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Thread: Anyone experienced with Kribs?
01-26-2013, 12:56 AM #1
Anyone experienced with Kribs?
A little prelude: I've been attempting to get Bolivian rams for a while unsuccessfully. Now I'm thinking of just giving up and getting Kribensis. However, one thing that has been worrying me are mixed reports of Krib's behavior during spawning and fry raising. Many people say they get really aggressive and harm their community tank mates, while others say that they remain peaceful. Does anyone on the AC have experience with spawning Kribs in community settings? Any advice or tip is greatly appreciated.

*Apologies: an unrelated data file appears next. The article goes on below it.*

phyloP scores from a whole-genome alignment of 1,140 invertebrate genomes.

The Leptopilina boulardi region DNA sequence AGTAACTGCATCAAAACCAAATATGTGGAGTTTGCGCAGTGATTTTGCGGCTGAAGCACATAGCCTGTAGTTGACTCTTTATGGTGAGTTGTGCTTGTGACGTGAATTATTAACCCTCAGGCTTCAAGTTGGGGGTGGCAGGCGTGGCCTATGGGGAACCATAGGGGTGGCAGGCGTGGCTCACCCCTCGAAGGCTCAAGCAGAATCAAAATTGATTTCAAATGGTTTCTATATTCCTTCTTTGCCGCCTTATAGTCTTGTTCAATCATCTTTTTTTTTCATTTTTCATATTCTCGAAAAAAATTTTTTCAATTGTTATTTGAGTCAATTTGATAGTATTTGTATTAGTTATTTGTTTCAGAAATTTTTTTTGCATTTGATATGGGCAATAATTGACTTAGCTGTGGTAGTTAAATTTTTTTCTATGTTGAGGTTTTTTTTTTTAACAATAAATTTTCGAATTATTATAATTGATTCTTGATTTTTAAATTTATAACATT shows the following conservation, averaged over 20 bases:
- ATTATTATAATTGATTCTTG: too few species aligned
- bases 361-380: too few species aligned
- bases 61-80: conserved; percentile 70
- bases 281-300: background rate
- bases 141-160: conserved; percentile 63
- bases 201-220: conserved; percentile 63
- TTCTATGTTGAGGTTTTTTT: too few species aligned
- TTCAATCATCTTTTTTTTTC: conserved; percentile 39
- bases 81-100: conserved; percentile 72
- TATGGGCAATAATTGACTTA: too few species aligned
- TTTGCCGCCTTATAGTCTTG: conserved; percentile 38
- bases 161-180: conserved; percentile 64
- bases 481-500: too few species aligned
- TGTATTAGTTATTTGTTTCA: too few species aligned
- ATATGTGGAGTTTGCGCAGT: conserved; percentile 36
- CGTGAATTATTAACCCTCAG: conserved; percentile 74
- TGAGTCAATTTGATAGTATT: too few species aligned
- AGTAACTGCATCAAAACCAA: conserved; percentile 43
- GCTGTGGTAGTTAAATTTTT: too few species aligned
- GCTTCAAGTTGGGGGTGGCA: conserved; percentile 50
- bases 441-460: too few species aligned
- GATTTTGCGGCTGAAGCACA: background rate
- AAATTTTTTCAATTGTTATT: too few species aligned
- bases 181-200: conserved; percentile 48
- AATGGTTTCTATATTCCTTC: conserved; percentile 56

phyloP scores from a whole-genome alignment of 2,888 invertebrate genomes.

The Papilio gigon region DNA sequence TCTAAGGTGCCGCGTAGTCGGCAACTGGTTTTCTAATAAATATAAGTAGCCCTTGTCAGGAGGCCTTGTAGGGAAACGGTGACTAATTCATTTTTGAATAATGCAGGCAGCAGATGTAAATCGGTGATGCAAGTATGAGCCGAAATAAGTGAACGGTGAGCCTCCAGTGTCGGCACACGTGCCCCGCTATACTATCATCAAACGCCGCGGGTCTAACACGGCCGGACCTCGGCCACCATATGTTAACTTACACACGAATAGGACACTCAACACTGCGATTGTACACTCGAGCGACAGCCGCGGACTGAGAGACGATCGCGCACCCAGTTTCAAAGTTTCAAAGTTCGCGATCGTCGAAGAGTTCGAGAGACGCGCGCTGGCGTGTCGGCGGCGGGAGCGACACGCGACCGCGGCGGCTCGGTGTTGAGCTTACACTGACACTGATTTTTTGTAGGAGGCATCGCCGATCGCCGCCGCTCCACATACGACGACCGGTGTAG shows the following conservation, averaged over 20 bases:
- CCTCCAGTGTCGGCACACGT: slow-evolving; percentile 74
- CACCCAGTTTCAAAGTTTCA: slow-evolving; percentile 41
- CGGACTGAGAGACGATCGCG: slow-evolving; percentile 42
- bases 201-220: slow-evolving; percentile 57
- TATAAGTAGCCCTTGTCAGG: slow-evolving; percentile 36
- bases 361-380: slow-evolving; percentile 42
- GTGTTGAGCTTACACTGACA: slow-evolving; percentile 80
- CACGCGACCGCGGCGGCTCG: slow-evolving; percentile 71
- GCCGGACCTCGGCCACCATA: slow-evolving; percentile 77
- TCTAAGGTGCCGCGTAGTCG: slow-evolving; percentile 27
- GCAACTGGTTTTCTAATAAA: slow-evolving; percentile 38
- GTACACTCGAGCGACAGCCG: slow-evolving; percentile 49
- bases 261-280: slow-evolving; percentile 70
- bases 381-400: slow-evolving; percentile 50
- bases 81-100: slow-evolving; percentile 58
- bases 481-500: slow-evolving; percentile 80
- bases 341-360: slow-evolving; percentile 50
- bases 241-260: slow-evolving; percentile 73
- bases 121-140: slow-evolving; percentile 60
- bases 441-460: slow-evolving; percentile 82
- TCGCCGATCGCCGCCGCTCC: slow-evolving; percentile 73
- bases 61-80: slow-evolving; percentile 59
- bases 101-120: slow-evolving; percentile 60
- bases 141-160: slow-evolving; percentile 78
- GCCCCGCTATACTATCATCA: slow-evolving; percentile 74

01-26-2013, 04:52 AM #2
First of all, raising kribs in a community tank is nearly impossible. If you are indeed to breed them, please provide separate tank, and your question will be resolved. Second, even though each fish has it own unique "character", just like people do, aggressive behaviour is normal and natural for any spawn protective species, please accept it.
01-27-2013, 08:38 PM #3
I don't want to breed them, but since I would like a pair spawning will likely be inevitable.
The question was a bit stupidly worded. you are completely right in that all cichlids will defend their young. however,
it is indisputable that many keep dwarf cichlids in community tanks, and that some dwarfs are more aggressive than others. my question
would be whether kribs are one of the more peaceful dwarf cichlids or not.
01-27-2013, 08:56 PM #4Junior Member Guppy
- Join Date
- Oct 2012